Evidently our snippet of premature analysis is not the problem at all. The problem wants a report of a filtered list of characters from the open set and the same from the closed. That’s it. No counting openings and closings — none of that. We’ll break it into an array of chars and use grep, then rejoin the list into a string. Easy-peasy.

Keeping track of actual delimiter pairs, though? I think the best way through that minefield is to think carefully about exactly what you will allow. It’s a lot like formatting in CSV — it seems like there’s always another pathological case to consider.

I’m quite relieved that wasn’t the problem. This version seems almost uneventful in comparison.


use warnings;
use strict;
use utf8;
use feature ":5.26";
use feature qw(signatures);
no warnings 'experimental::signatures';

## ex-1
# my $delims = q|""[]()|;
# my $input  = q|"I like (parens) and the Apple ][+" they said.|;

## ex-2
my $delims = q|**//<>|;
my $input  = q|/* This is a comment (in some languages) */ <could be a tag>|;

my ($open, $close) = parse_delimiters( $delims );

my @input = split //, $input;
my $o_chars = join '', grep { exists $open->{$_}  } @input;
my $c_chars = join '', grep { exists $close->{$_} } @input;

say <<~"END";
    input   $input
    delims  $delims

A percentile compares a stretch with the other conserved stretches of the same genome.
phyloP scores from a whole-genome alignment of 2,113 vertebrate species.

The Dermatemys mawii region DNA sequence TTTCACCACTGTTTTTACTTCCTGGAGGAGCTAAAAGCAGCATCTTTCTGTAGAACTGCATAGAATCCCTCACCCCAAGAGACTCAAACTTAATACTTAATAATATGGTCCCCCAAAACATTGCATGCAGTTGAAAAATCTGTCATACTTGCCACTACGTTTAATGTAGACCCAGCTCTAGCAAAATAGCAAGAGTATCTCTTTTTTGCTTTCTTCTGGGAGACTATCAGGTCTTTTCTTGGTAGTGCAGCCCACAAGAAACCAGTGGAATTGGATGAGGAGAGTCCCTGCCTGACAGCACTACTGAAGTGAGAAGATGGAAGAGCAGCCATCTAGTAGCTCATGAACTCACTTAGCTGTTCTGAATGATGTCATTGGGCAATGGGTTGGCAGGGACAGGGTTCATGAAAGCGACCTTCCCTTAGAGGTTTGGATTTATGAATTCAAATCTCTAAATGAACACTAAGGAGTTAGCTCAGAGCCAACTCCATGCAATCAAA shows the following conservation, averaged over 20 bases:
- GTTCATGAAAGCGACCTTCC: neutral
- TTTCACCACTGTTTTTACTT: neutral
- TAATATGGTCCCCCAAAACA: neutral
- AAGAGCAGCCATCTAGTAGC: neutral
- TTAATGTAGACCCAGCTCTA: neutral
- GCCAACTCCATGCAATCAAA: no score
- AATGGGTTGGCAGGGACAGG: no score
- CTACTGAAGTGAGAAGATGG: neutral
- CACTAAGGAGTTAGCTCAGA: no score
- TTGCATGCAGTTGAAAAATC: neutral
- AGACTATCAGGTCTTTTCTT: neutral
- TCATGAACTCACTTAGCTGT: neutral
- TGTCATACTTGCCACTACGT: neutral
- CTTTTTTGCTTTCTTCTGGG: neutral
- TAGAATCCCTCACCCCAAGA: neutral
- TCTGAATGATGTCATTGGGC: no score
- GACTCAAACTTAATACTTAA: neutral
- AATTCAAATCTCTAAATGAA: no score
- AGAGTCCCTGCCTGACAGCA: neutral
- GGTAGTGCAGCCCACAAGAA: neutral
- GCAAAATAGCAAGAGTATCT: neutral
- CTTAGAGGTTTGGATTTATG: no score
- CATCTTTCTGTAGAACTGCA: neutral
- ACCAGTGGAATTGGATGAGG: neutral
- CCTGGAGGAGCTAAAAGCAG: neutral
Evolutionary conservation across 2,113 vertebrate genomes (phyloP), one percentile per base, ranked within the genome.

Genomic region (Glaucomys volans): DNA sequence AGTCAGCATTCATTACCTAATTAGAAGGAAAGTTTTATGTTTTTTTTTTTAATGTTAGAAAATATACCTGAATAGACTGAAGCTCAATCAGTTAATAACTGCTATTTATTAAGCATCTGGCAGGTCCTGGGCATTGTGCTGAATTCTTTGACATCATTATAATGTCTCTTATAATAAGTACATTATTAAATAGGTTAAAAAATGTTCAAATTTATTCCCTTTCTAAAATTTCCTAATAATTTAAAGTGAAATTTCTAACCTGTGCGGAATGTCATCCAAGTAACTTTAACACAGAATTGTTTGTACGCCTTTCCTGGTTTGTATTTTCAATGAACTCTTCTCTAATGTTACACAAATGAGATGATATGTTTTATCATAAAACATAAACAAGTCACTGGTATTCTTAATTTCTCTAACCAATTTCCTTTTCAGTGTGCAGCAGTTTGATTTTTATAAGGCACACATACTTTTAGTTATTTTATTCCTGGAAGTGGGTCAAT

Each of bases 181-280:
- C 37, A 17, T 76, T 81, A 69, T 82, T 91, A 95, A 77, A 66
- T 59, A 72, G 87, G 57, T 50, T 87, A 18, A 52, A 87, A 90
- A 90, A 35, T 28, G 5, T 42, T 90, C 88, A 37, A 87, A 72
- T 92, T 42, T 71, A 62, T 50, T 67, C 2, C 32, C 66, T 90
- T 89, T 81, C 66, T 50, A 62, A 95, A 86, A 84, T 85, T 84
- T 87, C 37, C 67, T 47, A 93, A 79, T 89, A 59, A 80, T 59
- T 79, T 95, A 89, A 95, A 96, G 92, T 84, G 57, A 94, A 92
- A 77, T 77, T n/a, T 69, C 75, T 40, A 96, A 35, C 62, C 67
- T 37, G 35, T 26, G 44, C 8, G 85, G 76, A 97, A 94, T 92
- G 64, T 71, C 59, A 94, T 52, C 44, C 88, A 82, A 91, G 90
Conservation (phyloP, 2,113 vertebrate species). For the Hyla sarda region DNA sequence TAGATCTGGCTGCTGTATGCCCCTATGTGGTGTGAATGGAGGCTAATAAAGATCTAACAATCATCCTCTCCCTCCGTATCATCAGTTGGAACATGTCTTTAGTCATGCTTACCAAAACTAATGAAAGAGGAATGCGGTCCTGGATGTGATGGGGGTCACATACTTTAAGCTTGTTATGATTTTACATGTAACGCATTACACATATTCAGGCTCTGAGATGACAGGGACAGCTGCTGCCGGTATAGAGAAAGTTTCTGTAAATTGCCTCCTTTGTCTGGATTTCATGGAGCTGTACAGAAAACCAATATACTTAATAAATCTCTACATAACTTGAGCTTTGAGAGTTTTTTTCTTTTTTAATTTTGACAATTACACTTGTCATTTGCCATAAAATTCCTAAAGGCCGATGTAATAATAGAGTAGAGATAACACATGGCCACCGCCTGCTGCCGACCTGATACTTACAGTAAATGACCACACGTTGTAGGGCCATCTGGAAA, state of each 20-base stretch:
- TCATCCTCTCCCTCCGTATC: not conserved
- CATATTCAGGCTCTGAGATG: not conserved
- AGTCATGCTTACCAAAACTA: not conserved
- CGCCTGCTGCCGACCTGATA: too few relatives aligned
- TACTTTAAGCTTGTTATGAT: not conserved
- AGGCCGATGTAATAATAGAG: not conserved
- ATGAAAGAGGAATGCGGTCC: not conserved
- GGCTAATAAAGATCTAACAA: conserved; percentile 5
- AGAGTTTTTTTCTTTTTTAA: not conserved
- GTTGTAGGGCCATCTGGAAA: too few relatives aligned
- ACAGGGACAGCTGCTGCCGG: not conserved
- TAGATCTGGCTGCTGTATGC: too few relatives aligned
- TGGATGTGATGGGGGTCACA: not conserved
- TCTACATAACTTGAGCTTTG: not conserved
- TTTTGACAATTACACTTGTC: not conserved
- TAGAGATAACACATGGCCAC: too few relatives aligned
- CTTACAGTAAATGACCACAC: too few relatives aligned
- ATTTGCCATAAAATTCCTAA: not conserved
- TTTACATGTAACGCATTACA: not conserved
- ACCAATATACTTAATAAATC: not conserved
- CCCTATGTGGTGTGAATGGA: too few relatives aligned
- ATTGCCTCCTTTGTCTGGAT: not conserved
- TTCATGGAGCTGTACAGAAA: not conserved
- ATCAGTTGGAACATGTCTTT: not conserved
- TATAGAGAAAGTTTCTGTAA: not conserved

opens   $o_chars
    closes  $c_chars
sub parse_delimiters ( $pair_str ) {
    my ( %open, %close );
    while (length $pair_str > 0) {
        $open{  substr $pair_str, 0, 1, '' } = undef;
        $close{ substr $pair_str, 0, 1, '' } = undef;
    return \%open, \%close;

Raku Solution

unit sub MAIN ( $delimiters = q|**//<>|, 
                $input      = q|/* This is a comment (in some languages) */ <could be a tag>|
               ) ;

my  (%delim, %chars);

for $delimiters.comb.rotor(2) -> ($o, $c) {    
    %delim<o>{$o} = %delim<c>{$c} = True;

for  "o", "c" -> $dtype {
    %chars{$dtype} = $input.comb
                           .grep( {%delim{$dtype}{$_}:exists} )
                           .join ;

say qq:to/END/;
    input       $input
    delimiters  $delimiters
    opens   {%chars<o>}
    closes  {%chars<c>}

The Perl Weekly Challenge, that idyllic glade wherein we stumble upon the holes for these sweet descents, is now known as

The Weekly Challenge – Perl and Raku

It is the creation of the lovely Mohammad Sajid Anwar and a veritable swarm of contributors from all over the world, who gather, as might be expected, weekly online to solve puzzles. Everyone is encouraged to visit, learn and contribute at